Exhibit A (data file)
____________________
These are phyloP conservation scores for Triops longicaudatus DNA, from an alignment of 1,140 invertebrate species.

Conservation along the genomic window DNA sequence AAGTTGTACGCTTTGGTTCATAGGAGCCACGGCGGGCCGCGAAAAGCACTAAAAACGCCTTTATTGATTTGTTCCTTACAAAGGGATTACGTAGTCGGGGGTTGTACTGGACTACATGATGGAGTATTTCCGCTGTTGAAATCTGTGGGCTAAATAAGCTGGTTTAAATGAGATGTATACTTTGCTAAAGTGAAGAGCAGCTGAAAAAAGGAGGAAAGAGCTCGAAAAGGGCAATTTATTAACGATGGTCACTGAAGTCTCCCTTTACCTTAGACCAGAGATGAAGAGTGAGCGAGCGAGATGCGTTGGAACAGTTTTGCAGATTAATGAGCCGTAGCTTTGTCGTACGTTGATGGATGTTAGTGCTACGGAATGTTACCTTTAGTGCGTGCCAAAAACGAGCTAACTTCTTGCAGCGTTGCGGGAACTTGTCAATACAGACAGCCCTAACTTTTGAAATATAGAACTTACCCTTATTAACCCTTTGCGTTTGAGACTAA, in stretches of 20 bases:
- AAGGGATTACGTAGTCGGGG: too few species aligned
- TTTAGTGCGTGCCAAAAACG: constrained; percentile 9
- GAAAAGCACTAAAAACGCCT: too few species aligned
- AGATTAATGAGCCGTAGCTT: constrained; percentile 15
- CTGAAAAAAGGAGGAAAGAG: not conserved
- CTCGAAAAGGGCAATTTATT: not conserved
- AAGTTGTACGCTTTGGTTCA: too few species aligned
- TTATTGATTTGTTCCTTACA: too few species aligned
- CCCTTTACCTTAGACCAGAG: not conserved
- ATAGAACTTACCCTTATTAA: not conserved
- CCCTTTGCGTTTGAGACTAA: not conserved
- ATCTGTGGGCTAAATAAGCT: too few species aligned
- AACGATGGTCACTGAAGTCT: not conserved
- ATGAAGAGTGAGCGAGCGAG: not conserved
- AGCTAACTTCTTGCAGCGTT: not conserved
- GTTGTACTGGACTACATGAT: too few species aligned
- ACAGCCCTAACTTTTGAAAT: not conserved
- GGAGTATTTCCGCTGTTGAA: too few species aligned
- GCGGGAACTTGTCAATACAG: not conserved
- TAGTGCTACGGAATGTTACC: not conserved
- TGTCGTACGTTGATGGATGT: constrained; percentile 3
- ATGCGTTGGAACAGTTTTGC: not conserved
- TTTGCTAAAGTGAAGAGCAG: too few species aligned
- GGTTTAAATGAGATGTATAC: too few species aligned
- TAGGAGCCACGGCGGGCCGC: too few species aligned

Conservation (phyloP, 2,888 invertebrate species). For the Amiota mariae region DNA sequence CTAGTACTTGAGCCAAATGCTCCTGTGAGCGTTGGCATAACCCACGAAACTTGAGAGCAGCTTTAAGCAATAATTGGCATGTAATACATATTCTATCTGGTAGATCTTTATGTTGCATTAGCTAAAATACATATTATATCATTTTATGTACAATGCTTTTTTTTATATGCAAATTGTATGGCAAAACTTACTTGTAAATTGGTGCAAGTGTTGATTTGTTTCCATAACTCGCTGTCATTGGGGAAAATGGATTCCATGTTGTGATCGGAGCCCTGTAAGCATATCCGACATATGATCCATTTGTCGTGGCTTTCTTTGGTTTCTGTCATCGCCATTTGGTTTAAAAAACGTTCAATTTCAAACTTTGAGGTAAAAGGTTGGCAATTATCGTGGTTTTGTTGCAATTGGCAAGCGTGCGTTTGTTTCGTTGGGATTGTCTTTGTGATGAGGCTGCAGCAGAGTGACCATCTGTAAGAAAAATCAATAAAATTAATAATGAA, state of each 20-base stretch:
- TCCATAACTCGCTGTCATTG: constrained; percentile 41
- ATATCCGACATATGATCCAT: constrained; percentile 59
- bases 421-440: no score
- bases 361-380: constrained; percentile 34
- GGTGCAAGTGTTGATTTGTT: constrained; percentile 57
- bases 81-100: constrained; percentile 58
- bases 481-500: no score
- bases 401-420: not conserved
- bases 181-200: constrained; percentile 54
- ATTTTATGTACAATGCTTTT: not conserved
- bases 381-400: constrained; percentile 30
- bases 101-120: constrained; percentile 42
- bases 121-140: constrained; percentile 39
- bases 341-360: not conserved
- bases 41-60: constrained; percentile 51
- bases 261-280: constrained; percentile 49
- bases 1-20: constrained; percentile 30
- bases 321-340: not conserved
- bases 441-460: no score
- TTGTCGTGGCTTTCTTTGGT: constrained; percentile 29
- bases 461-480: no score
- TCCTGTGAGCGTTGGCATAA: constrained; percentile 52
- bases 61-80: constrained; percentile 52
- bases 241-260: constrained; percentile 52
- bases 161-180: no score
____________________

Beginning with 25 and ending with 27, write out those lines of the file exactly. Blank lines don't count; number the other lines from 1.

- TTTGCTAAAGTGAAGAGCAG: too few species aligned
- GGTTTAAATGAGATGTATAC: too few species aligned
- TAGGAGCCACGGCGGGCCGC: too few species aligned